On June 23, 2008, the Supreme Court of the United States refused to hear an appeal of the federal eminent domain case. The case was refiled in state court, with slightly different arguments; in November 2009, the project cleared what the New York Times called the "final major obstacle" when the New York Court of Appeals dismissed the final challenge to the legality of eminent domain. Further challenges to the implementation of eminent domain ensued, and were dismissed in March 2010. The most prominent member of the neighborhood opposition, Daniel Goldstein, agreed under pressure to a settlement in April 2010, allowing for vacant possession, the sale of the Nets to Mikhail Prokhorov, and the release of arena construction bonds from escrow.
The Barclays Center, for which groundbreaking for construction occurred on March 11, 2010, was opened to the public on September 21, 2012, which was also attended by some 200 protesters. It held its first event with a Jay-Z concert on September 28, 2012.
Elements of the project
Land to be used
The proposed development is sited in an increasingly desirable neighborhood in New York City. Prospect Heights has seen remarkable explosion of real estate values.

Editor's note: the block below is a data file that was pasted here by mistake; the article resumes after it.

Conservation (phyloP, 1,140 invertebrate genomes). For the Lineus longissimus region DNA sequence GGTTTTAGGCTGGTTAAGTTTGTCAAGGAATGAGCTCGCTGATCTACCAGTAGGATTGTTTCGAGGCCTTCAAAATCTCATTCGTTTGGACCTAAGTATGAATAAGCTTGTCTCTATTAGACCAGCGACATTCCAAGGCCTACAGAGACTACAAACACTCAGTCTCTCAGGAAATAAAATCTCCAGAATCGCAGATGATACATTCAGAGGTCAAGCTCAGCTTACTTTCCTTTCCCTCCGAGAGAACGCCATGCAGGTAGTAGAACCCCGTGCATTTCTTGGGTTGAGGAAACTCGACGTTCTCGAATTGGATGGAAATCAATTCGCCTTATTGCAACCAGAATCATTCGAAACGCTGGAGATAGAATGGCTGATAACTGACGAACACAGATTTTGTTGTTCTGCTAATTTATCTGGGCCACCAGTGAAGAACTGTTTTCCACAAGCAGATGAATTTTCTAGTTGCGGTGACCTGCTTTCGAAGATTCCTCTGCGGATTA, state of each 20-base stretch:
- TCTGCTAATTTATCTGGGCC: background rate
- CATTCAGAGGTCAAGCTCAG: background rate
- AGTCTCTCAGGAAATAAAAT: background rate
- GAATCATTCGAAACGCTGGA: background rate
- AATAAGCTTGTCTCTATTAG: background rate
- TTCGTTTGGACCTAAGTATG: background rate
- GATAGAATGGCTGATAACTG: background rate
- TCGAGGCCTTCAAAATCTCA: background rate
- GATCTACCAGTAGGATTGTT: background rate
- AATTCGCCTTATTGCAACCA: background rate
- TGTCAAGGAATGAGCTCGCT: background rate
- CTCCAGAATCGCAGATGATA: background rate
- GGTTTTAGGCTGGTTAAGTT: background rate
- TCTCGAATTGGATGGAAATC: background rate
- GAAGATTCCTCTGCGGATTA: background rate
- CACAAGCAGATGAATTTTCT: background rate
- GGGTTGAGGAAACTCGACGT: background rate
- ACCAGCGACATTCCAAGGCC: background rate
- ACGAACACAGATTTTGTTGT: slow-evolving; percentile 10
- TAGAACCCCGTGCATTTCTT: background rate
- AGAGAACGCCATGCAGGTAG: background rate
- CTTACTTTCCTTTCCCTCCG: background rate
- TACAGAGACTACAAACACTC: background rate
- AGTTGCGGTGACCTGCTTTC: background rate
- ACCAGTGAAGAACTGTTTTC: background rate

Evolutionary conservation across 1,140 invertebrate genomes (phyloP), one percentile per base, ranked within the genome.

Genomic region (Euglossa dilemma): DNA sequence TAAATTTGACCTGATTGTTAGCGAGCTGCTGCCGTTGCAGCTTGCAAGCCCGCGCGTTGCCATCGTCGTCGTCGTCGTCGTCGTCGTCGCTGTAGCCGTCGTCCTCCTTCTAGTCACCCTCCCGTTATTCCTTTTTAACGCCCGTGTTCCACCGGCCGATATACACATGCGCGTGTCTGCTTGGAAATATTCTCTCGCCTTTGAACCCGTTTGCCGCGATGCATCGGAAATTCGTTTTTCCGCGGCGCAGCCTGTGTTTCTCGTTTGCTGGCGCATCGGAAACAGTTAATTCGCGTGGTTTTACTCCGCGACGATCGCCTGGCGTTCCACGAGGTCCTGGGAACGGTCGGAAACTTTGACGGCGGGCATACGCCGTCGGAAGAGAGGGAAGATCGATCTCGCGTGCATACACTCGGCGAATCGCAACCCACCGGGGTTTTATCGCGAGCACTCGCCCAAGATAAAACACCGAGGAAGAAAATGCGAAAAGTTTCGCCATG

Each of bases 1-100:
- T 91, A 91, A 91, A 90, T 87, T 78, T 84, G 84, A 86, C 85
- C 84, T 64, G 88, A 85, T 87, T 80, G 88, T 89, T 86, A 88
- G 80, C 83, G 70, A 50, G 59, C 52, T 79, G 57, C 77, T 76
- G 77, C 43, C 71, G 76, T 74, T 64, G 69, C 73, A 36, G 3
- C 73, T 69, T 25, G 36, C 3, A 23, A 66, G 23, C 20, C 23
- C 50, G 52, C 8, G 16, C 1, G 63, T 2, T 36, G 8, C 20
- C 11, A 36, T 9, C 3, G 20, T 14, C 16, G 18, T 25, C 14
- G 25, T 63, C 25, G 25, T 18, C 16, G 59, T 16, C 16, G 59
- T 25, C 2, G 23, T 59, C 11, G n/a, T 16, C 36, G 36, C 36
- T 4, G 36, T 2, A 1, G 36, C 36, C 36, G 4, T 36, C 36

The bulk of the 22-acre (89,000 m2) project site was a mixture of public streets, private homes and small businesses. Forest City Ratner bought much of this private property and has benefited from the state's use of eminent domain to acquire and close the streets.
The Public Authorities Control Board, which effectively ended the West Side Stadium plan, approved the state financing of the Atlantic Yards plan in December 2006.
The area around the Atlantic Terminal has been slated for redevelopment in the past, but plans for the area emerged only piecemeal. In the mid-1950s, Brooklyn Dodgers owner Walter O'Malley proposed that the city condemn a nearby site where he could then have built a new stadium for the ball club to replace Ebbets Field. City officials refused to condemn the property for subsequent sale to O'Malley on the grounds that they did not consider a privately financed baseball park to be an appropriate public purpose as defined under Title I of the Federal housing act of 1949. In 1958, O'Malley relocated the Dodgers to Los Angeles.